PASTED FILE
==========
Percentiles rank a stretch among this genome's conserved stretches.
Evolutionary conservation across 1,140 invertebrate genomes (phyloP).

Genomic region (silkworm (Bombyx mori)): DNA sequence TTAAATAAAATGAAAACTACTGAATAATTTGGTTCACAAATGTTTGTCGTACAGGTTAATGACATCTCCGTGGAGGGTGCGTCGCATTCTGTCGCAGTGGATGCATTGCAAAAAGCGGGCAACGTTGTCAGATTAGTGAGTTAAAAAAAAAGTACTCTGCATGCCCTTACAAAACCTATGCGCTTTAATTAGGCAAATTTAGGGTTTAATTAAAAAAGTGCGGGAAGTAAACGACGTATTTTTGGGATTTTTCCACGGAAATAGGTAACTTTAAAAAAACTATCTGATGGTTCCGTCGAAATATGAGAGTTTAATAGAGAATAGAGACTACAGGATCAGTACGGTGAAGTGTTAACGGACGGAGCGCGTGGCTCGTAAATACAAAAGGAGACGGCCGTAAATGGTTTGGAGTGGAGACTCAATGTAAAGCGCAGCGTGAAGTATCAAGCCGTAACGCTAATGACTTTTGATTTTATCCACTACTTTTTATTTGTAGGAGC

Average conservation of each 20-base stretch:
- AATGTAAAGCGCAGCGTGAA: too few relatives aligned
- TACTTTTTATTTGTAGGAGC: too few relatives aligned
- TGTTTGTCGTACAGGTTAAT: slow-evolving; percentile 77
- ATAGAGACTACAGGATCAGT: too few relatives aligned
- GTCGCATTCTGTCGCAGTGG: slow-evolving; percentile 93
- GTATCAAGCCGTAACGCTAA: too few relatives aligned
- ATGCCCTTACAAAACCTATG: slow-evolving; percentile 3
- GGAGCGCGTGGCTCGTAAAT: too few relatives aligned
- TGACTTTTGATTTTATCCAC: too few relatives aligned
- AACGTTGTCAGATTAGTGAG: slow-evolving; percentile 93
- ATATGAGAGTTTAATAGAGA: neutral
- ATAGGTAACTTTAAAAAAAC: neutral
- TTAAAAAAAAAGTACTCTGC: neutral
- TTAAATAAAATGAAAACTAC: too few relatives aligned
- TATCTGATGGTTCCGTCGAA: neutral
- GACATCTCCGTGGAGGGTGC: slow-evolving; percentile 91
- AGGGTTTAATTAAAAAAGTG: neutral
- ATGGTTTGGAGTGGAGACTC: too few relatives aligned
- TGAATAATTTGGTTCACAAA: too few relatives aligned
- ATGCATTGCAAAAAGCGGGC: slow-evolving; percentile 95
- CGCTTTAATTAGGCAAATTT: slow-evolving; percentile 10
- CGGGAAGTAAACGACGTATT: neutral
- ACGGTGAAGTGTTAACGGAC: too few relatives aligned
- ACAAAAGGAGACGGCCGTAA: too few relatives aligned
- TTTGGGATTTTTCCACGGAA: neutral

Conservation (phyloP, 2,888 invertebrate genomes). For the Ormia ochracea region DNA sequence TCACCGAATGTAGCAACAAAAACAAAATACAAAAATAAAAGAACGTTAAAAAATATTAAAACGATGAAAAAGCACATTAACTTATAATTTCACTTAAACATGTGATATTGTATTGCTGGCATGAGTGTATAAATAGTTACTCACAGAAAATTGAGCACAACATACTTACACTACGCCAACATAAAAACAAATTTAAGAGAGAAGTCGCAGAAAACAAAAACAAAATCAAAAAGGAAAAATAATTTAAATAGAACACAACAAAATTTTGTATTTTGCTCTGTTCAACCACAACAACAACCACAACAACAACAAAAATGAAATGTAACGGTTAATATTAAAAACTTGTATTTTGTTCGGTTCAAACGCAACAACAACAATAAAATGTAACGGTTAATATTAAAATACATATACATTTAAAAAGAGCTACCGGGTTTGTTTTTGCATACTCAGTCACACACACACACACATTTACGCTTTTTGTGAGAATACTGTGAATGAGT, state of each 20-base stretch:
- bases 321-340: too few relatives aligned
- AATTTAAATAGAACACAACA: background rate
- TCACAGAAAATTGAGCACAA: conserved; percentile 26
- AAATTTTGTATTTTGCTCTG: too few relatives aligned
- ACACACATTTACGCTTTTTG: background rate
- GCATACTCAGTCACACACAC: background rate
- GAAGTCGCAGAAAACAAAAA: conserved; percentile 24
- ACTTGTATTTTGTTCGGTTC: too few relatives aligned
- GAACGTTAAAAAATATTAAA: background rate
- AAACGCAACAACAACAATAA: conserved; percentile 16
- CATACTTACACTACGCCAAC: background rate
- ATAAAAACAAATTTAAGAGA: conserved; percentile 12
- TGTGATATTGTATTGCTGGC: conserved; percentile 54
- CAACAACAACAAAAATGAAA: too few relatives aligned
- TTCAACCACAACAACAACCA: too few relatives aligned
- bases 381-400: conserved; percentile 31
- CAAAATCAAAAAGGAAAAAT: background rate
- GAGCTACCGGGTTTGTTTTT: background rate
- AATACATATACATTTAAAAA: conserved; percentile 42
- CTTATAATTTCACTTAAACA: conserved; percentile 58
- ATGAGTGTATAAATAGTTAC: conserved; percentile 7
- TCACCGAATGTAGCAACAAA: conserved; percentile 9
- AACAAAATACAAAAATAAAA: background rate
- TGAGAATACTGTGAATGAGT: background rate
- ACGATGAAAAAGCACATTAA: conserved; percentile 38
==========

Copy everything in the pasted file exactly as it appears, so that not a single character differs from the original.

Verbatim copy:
Percentiles rank a stretch among this genome's conserved stretches.
Evolutionary conservation across 1,140 invertebrate genomes (phyloP).

Genomic region (silkworm (Bombyx mori)): DNA sequence TTAAATAAAATGAAAACTACTGAATAATTTGGTTCACAAATGTTTGTCGTACAGGTTAATGACATCTCCGTGGAGGGTGCGTCGCATTCTGTCGCAGTGGATGCATTGCAAAAAGCGGGCAACGTTGTCAGATTAGTGAGTTAAAAAAAAAGTACTCTGCATGCCCTTACAAAACCTATGCGCTTTAATTAGGCAAATTTAGGGTTTAATTAAAAAAGTGCGGGAAGTAAACGACGTATTTTTGGGATTTTTCCACGGAAATAGGTAACTTTAAAAAAACTATCTGATGGTTCCGTCGAAATATGAGAGTTTAATAGAGAATAGAGACTACAGGATCAGTACGGTGAAGTGTTAACGGACGGAGCGCGTGGCTCGTAAATACAAAAGGAGACGGCCGTAAATGGTTTGGAGTGGAGACTCAATGTAAAGCGCAGCGTGAAGTATCAAGCCGTAACGCTAATGACTTTTGATTTTATCCACTACTTTTTATTTGTAGGAGC

Average conservation of each 20-base stretch:
- AATGTAAAGCGCAGCGTGAA: too few relatives aligned
- TACTTTTTATTTGTAGGAGC: too few relatives aligned
- TGTTTGTCGTACAGGTTAAT: slow-evolving; percentile 77
- ATAGAGACTACAGGATCAGT: too few relatives aligned
- GTCGCATTCTGTCGCAGTGG: slow-evolving; percentile 93
- GTATCAAGCCGTAACGCTAA: too few relatives aligned
- ATGCCCTTACAAAACCTATG: slow-evolving; percentile 3
- GGAGCGCGTGGCTCGTAAAT: too few relatives aligned
- TGACTTTTGATTTTATCCAC: too few relatives aligned
- AACGTTGTCAGATTAGTGAG: slow-evolving; percentile 93
- ATATGAGAGTTTAATAGAGA: neutral
- ATAGGTAACTTTAAAAAAAC: neutral
- TTAAAAAAAAAGTACTCTGC: neutral
- TTAAATAAAATGAAAACTAC: too few relatives aligned
- TATCTGATGGTTCCGTCGAA: neutral
- GACATCTCCGTGGAGGGTGC: slow-evolving; percentile 91
- AGGGTTTAATTAAAAAAGTG: neutral
- ATGGTTTGGAGTGGAGACTC: too few relatives aligned
- TGAATAATTTGGTTCACAAA: too few relatives aligned
- ATGCATTGCAAAAAGCGGGC: slow-evolving; percentile 95
- CGCTTTAATTAGGCAAATTT: slow-evolving; percentile 10
- CGGGAAGTAAACGACGTATT: neutral
- ACGGTGAAGTGTTAACGGAC: too few relatives aligned
- ACAAAAGGAGACGGCCGTAA: too few relatives aligned
- TTTGGGATTTTTCCACGGAA: neutral

Conservation (phyloP, 2,888 invertebrate genomes). For the Ormia ochracea region DNA sequence TCACCGAATGTAGCAACAAAAACAAAATACAAAAATAAAAGAACGTTAAAAAATATTAAAACGATGAAAAAGCACATTAACTTATAATTTCACTTAAACATGTGATATTGTATTGCTGGCATGAGTGTATAAATAGTTACTCACAGAAAATTGAGCACAACATACTTACACTACGCCAACATAAAAACAAATTTAAGAGAGAAGTCGCAGAAAACAAAAACAAAATCAAAAAGGAAAAATAATTTAAATAGAACACAACAAAATTTTGTATTTTGCTCTGTTCAACCACAACAACAACCACAACAACAACAAAAATGAAATGTAACGGTTAATATTAAAAACTTGTATTTTGTTCGGTTCAAACGCAACAACAACAATAAAATGTAACGGTTAATATTAAAATACATATACATTTAAAAAGAGCTACCGGGTTTGTTTTTGCATACTCAGTCACACACACACACACATTTACGCTTTTTGTGAGAATACTGTGAATGAGT, state of each 20-base stretch:
- bases 321-340: too few relatives aligned
- AATTTAAATAGAACACAACA: background rate
- TCACAGAAAATTGAGCACAA: conserved; percentile 26
- AAATTTTGTATTTTGCTCTG: too few relatives aligned
- ACACACATTTACGCTTTTTG: background rate
- GCATACTCAGTCACACACAC: background rate
- GAAGTCGCAGAAAACAAAAA: conserved; percentile 24
- ACTTGTATTTTGTTCGGTTC: too few relatives aligned
- GAACGTTAAAAAATATTAAA: background rate
- AAACGCAACAACAACAATAA: conserved; percentile 16
- CATACTTACACTACGCCAAC: background rate
- ATAAAAACAAATTTAAGAGA: conserved; percentile 12
- TGTGATATTGTATTGCTGGC: conserved; percentile 54
- CAACAACAACAAAAATGAAA: too few relatives aligned
- TTCAACCACAACAACAACCA: too few relatives aligned
- bases 381-400: conserved; percentile 31
- CAAAATCAAAAAGGAAAAAT: background rate
- GAGCTACCGGGTTTGTTTTT: background rate
- AATACATATACATTTAAAAA: conserved; percentile 42
- CTTATAATTTCACTTAAACA: conserved; percentile 58
- ATGAGTGTATAAATAGTTAC: conserved; percentile 7
- TCACCGAATGTAGCAACAAA: conserved; percentile 9
- AACAAAATACAAAAATAAAA: background rate
- TGAGAATACTGTGAATGAGT: background rate
- ACGATGAAAAAGCACATTAA: conserved; percentile 38